Linguistics, like mathematics and music, deals with patterns. Look at this ancient pattern:

From in ‘in,’ Latin created intra, which meant ‘on the inside, within, within the limits of.’

From ex ‘out, out of,’ Latin created extra, which meant ‘on the outside’ and by extension also ‘except, besides,’ and ‘additional.’

Some would argue that two instances are hardly enough to infer a pattern. Can we include contra, which in Spanish, like Latin, means ‘against’? Is contra really based on con? That would be strange, because Spanish con means ‘with,’ which runs counter to the meaning of contra. But strange things do happen, and Latin did indeed make contra from com, the Old Latin predecessor of the Latin cum that evolved to Spanish con.

English makes clear that the semantics aren’t as contrary as might first seem to be the case. Suppose there are two people, X and Y, whom you don’t know. If I tell you that X fought with Y but give you no further details, you can’t know if X and Y, like fellow soldiers in an army company, fought together in a common cause, or if X and Y had a falling out and turned against each other. For most of history, in order for one person to fight against another, the two had to come together with each other to engage in combat.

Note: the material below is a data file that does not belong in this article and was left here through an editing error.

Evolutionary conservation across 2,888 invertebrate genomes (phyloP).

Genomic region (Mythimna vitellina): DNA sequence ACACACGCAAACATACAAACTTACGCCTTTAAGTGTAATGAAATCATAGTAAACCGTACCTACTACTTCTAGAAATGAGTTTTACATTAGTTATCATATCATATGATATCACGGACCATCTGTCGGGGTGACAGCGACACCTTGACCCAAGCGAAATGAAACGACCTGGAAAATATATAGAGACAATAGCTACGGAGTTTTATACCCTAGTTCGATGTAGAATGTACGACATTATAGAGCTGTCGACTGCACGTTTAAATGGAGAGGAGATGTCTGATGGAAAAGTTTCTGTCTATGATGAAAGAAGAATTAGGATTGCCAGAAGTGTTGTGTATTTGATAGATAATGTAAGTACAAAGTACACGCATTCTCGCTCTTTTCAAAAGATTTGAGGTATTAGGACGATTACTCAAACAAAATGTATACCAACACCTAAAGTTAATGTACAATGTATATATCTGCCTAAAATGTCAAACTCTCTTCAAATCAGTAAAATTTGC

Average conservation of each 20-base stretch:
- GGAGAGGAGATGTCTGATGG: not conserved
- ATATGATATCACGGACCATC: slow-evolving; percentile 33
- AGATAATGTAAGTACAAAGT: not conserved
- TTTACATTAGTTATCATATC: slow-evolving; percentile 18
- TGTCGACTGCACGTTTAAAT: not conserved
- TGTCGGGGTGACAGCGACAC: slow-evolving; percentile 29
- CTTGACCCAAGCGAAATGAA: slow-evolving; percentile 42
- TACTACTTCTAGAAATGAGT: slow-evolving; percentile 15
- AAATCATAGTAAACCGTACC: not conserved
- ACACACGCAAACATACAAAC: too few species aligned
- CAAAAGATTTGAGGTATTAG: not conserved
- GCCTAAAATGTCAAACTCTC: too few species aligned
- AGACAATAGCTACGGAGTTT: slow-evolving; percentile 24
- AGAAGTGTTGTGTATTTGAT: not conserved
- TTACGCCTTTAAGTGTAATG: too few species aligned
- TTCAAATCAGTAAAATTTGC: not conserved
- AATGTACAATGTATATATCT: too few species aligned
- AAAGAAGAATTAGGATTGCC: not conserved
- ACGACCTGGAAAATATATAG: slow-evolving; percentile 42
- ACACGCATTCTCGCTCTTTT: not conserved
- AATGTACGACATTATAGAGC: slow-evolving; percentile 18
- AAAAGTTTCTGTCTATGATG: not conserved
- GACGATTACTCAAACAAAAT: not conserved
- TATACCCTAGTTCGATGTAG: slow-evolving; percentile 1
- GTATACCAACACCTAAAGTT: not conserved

© 2010 Steven Schwartzman

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  1. Trackback: contralateral « Spanish-English Word Connections

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©2011–2018 Steven Schwartzman

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